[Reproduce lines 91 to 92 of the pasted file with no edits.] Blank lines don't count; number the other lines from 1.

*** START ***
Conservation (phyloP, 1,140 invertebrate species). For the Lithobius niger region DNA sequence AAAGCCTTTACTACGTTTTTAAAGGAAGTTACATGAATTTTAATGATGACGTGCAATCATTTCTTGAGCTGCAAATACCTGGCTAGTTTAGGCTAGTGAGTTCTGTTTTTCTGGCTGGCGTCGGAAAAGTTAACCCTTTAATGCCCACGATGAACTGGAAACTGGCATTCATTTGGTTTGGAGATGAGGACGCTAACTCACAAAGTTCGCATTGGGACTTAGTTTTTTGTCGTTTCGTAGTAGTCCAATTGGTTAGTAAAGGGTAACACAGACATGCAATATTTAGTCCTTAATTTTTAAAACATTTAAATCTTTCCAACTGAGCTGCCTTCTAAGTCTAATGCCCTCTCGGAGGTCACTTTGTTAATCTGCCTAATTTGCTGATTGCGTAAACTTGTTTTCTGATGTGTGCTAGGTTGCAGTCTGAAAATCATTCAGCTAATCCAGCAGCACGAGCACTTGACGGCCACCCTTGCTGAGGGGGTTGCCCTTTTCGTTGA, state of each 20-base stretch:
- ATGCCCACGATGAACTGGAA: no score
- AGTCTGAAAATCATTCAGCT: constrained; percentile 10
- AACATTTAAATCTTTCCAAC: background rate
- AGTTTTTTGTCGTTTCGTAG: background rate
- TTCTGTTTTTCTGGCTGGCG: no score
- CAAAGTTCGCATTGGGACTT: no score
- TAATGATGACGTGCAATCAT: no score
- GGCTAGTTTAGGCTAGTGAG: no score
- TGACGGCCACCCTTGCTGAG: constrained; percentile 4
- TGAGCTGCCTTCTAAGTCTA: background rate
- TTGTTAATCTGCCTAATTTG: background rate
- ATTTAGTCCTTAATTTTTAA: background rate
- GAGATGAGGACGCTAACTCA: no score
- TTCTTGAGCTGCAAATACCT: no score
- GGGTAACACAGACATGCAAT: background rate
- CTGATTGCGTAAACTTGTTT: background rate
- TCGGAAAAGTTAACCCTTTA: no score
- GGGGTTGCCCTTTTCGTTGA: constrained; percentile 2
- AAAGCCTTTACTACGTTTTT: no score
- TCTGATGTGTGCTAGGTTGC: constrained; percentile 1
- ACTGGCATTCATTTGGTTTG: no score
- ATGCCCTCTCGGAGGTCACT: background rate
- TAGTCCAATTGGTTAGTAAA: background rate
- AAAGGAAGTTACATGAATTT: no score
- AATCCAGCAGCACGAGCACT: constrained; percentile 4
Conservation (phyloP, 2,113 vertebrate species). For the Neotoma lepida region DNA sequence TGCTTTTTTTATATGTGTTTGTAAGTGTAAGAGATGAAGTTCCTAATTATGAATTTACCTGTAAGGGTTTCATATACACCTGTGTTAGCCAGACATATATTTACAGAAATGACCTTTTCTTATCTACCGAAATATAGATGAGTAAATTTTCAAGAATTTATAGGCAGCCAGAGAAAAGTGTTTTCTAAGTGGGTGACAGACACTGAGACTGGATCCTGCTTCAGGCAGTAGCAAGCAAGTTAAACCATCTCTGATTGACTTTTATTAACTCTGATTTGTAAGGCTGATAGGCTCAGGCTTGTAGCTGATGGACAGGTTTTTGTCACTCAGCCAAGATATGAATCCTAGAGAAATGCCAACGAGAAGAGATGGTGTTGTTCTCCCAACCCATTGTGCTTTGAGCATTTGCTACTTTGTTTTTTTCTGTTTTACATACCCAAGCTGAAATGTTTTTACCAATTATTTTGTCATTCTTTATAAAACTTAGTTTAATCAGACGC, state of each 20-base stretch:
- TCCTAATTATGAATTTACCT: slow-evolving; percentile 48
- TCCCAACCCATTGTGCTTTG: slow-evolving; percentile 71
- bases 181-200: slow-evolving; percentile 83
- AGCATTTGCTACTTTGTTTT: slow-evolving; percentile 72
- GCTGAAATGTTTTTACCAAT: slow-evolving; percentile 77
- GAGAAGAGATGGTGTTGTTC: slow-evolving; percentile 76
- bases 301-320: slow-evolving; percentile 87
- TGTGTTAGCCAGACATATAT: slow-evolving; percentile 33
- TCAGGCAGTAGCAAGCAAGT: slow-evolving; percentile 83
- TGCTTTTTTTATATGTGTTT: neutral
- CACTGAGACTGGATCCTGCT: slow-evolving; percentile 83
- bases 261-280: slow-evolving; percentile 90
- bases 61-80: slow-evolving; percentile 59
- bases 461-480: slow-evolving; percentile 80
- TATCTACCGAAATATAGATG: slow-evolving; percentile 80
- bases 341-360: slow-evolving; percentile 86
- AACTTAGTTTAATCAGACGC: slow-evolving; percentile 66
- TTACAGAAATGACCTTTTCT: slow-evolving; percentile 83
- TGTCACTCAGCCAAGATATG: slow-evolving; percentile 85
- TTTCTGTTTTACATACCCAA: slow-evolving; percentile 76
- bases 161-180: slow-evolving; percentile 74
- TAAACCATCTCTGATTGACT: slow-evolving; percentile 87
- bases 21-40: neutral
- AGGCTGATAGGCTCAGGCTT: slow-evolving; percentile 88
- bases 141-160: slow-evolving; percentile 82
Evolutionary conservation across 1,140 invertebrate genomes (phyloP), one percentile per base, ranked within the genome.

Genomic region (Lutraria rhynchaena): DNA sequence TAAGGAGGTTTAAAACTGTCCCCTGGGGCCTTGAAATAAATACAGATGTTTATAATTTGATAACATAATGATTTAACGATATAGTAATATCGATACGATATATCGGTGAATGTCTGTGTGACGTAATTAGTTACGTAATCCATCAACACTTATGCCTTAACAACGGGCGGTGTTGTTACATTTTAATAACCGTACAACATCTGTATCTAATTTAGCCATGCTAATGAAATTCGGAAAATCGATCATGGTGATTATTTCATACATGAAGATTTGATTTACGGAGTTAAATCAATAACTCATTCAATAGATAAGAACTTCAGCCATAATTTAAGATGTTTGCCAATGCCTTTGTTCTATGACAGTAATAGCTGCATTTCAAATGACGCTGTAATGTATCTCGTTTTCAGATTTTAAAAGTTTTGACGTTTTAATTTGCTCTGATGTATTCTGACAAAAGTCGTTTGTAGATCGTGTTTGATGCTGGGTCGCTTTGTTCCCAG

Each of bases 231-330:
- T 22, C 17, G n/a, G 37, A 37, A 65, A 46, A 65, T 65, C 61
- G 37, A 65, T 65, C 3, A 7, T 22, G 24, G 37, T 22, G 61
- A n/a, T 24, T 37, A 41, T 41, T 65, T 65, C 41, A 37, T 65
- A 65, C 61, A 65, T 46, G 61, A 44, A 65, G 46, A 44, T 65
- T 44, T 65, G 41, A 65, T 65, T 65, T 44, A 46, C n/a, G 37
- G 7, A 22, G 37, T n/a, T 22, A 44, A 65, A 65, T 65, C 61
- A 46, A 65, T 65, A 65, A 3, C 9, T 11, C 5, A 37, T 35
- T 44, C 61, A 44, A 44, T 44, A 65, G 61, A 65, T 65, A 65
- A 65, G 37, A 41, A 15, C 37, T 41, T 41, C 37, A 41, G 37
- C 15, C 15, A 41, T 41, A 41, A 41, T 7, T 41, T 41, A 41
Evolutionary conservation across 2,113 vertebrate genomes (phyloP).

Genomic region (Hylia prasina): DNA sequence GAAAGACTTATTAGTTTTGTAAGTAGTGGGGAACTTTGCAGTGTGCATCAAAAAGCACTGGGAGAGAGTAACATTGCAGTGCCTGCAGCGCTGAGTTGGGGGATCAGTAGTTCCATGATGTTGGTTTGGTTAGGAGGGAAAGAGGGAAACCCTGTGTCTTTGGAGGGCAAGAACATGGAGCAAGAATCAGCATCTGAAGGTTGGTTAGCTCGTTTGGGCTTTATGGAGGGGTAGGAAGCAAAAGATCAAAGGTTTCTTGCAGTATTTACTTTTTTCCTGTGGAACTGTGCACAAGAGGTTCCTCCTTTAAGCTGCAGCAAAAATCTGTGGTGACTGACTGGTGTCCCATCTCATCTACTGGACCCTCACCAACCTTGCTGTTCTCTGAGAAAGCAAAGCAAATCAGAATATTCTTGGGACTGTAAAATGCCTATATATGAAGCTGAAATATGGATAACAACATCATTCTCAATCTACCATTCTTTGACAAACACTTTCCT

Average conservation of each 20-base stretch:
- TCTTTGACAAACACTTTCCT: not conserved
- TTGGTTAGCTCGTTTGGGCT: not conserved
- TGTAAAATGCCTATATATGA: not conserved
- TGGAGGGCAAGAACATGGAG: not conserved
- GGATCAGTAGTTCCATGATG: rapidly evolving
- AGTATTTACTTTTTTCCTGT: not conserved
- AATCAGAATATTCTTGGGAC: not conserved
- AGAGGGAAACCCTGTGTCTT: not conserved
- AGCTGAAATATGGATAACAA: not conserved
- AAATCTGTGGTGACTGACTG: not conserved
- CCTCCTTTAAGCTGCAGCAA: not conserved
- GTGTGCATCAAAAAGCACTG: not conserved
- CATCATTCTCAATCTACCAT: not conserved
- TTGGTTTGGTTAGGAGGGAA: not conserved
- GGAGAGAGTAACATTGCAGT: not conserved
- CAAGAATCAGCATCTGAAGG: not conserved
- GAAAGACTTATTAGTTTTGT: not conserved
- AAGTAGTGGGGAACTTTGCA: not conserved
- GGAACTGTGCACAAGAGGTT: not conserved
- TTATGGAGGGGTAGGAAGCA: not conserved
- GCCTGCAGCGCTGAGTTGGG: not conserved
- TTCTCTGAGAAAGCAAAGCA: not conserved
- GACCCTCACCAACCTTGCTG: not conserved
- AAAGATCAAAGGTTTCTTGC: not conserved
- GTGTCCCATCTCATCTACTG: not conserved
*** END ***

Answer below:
- GACCCTCACCAACCTTGCTG: not conserved
- AAAGATCAAAGGTTTCTTGC: not conserved